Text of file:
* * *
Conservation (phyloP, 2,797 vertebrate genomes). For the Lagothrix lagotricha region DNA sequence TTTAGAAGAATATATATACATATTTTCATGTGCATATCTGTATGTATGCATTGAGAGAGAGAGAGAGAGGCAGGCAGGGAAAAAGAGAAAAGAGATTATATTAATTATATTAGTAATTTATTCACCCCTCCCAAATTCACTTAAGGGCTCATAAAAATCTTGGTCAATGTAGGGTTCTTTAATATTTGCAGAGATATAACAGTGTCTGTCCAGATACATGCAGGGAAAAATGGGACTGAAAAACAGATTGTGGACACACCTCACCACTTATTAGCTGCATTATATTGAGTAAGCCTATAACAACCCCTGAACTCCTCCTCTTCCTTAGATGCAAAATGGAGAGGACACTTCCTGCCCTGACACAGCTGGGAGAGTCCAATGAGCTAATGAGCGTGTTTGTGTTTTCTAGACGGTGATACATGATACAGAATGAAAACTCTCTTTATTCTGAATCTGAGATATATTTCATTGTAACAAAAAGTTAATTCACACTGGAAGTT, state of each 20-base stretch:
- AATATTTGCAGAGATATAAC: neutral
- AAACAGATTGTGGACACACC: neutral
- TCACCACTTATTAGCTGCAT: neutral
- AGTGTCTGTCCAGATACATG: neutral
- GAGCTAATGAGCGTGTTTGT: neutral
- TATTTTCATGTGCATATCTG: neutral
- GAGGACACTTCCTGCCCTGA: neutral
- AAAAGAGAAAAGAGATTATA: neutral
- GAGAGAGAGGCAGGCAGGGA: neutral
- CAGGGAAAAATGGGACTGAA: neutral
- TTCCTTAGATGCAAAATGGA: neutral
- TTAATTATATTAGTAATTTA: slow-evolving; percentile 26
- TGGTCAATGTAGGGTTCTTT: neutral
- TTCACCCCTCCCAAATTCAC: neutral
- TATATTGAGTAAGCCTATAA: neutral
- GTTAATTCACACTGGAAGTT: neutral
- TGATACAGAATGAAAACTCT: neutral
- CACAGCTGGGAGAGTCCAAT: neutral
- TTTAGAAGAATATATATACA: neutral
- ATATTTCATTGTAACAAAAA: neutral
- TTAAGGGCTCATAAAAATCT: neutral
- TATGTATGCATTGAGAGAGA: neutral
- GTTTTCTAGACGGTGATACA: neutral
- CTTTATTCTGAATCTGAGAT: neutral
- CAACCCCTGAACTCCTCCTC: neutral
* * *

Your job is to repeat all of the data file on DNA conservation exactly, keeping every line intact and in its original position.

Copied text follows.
Conservation (phyloP, 2,797 vertebrate genomes). For the Lagothrix lagotricha region DNA sequence TTTAGAAGAATATATATACATATTTTCATGTGCATATCTGTATGTATGCATTGAGAGAGAGAGAGAGAGGCAGGCAGGGAAAAAGAGAAAAGAGATTATATTAATTATATTAGTAATTTATTCACCCCTCCCAAATTCACTTAAGGGCTCATAAAAATCTTGGTCAATGTAGGGTTCTTTAATATTTGCAGAGATATAACAGTGTCTGTCCAGATACATGCAGGGAAAAATGGGACTGAAAAACAGATTGTGGACACACCTCACCACTTATTAGCTGCATTATATTGAGTAAGCCTATAACAACCCCTGAACTCCTCCTCTTCCTTAGATGCAAAATGGAGAGGACACTTCCTGCCCTGACACAGCTGGGAGAGTCCAATGAGCTAATGAGCGTGTTTGTGTTTTCTAGACGGTGATACATGATACAGAATGAAAACTCTCTTTATTCTGAATCTGAGATATATTTCATTGTAACAAAAAGTTAATTCACACTGGAAGTT, state of each 20-base stretch:
- AATATTTGCAGAGATATAAC: neutral
- AAACAGATTGTGGACACACC: neutral
- TCACCACTTATTAGCTGCAT: neutral
- AGTGTCTGTCCAGATACATG: neutral
- GAGCTAATGAGCGTGTTTGT: neutral
- TATTTTCATGTGCATATCTG: neutral
- GAGGACACTTCCTGCCCTGA: neutral
- AAAAGAGAAAAGAGATTATA: neutral
- GAGAGAGAGGCAGGCAGGGA: neutral
- CAGGGAAAAATGGGACTGAA: neutral
- TTCCTTAGATGCAAAATGGA: neutral
- TTAATTATATTAGTAATTTA: slow-evolving; percentile 26
- TGGTCAATGTAGGGTTCTTT: neutral
- TTCACCCCTCCCAAATTCAC: neutral
- TATATTGAGTAAGCCTATAA: neutral
- GTTAATTCACACTGGAAGTT: neutral
- TGATACAGAATGAAAACTCT: neutral
- CACAGCTGGGAGAGTCCAAT: neutral
- TTTAGAAGAATATATATACA: neutral
- ATATTTCATTGTAACAAAAA: neutral
- TTAAGGGCTCATAAAAATCT: neutral
- TATGTATGCATTGAGAGAGA: neutral
- GTTTTCTAGACGGTGATACA: neutral
- CTTTATTCTGAATCTGAGAT: neutral
- CAACCCCTGAACTCCTCCTC: neutral